GRE ID Requirements: 3 Key Tips

Many people about to take the GRE get confused by the GRE ID requirements. What types of ID are allowed? What does your ID need to include? The rules can seem complicated, but it’s critical to understand them because, if you don’t have a proper ID, you won’t be able to take the exam.

In this guide we go over every type of ID the GRE accepts, what your ID must include, what can’t be used as a GRE ID, and what to do if you can’t meet these ID requirements.

 

Why Do You Need Photo ID to Take the GRE?

First of all, why do you need to bring an ID with you when you take the GRE? The main reason is to prevent people from paying others to take the GRE for them. Would-be test takers hiring people to take an exam for them has become a big enough issue that you now need a picture ID to take any major standardized test.

Standardized exams like the GRE are different from regular tests you take at school. They have higher stakes (and can often determine whether you get into your top school), and you take them at a test center where likely no one knows you, as opposed to your regular classroom surrounded by teachers and students who see you every day.

Because of these differences, some students are tempted to hire others to take standardized tests for them in hopes of getting a higher score. This isn’t fair to schools who admit these students under false pretenses or to students who didn’t break rules when taking standardized tests, and it hurts the validity of the exams.

ETS, the company who creates and distributes the GRE, wants to stop cheating and dishonesty by test takers, so they require photo ID to make it harder to take the GRE for someone else. Their ID requirements are in place to minimize the possibility of test takers using fake IDs or someone else’s ID.

 

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What Are the General GRE ID Requirements?

The exact GRE ID requirements you have to meet depends on both where you’ll be taking the test and which country you’re a citizen of, but everyone must meet the requirements below regardless of where you’re taking the GRE.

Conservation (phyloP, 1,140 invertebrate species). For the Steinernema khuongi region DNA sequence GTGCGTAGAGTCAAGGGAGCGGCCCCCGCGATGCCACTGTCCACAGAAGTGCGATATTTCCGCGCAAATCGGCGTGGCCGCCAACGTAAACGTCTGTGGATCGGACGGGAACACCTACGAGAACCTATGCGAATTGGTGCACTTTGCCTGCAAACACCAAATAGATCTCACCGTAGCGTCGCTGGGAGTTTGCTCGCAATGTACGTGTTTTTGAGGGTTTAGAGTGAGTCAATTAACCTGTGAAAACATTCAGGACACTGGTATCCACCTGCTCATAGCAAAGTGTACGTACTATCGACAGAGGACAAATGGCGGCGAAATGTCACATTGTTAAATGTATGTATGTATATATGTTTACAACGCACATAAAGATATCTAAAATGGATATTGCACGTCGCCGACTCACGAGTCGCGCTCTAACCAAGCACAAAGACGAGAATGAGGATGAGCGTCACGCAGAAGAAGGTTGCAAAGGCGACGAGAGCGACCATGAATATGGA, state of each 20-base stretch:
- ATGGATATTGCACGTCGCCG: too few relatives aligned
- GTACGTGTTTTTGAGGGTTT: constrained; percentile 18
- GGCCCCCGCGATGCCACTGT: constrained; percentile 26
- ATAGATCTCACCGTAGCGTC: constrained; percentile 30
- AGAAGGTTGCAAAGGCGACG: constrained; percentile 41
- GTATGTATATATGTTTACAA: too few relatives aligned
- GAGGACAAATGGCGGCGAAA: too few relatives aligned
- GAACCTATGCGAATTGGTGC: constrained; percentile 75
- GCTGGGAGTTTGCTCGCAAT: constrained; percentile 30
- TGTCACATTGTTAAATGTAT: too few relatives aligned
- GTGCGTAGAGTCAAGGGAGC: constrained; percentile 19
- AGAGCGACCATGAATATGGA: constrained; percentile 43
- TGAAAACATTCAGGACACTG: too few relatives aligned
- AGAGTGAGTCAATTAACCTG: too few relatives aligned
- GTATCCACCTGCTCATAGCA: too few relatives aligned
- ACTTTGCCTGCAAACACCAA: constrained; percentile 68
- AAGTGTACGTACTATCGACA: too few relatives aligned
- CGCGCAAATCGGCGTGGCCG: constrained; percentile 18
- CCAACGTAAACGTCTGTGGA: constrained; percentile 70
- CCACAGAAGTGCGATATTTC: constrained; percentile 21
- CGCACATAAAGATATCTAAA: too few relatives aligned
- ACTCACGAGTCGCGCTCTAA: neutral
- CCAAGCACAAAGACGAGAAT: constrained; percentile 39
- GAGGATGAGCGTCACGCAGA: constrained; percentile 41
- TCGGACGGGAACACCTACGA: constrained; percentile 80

The ID you use when you take the GRE must:

  • be an original document (no photocopies or photos of IDs are allowed)
  • be a government-issued national/state/province identity card that is recognized by the country in which you are a citizen or permanent resident
  • be current (expired IDs aren’t accepted)
  • Include the exact name (excluding accents) as you used when registering for the GRE
  • include a recent, recognizable photograph
  • include your signature (the name and signature on the ID document must match)

To sum it up, the ID you use must be the original version, and include your name, signature, and a recent photo.

 

What Types of ID Can You Use for the GRE?

In this section are examples of acceptable IDs to use when you take the GRE. The forms of acceptable ID differ depending on whether you are taking the GRE in a country you are a citizen of or not. These examples apply to people taking the GRE in the United States. If you’re taking the GRE in a different country, you can see what the acceptable forms of ID are by checking the GRE website.

 

Acceptable ID If You’re Testing in the US and Are a US Citizen

  • Passport
  • Driver’s license (including provisional driver’s license)
  • State ID
  • Military ID

 

Acceptable ID If You’re Testing in the US and Aren’t a US Citizen

If you’re not a US citizen but are taking the GRE in the US, you must use your current passport as your ID, and your passport must include your name, photograph, and signature. You can’t use diplomatic or embassy IDs in place of a passport. If your passport isn’t written in English-language letters, you must also present at least one Supplemental ID document (see next section). This document must also contain your name, a recent, recognizable photo, and be in English.

 

 

A driver’s license or passport are the most common IDs to use to take the GRE for US citizens. If you’re not a US citizen, you can use your passport, along with a supplemental ID if it isn’t written in English-language letters. Make sure your ID isn’t expired before you bring it to the exam.

 

What Are GRE Supplemental IDs?

If you have one of the acceptable IDs listed above, you don’t need to worry about having a supplemental ID (except for the rare case of the test proctor asking to see one to verify your original GRE ID). However, if you don’t have any of the accepted IDs listed above, you can take the GRE with a supplemental ID plus an accepted additional document. You need to show both the supplemental ID and the additional document together for them to be accepted. Most people won’t need these, but it’s good to know they’re an option if you don’t have one of the IDs listed above, or it’s expired.

 

Acceptable Documents If Presented With a Supplemental ID

The following documents may be acceptable for admission to U.S. test centers if presented along with an acceptable supplemental ID.

    • Expired document + government-issued extension letter
    • Permanent resident card
    • Resident alien card
    • Passport card
    • Temporary resident card
    • Employment authorization card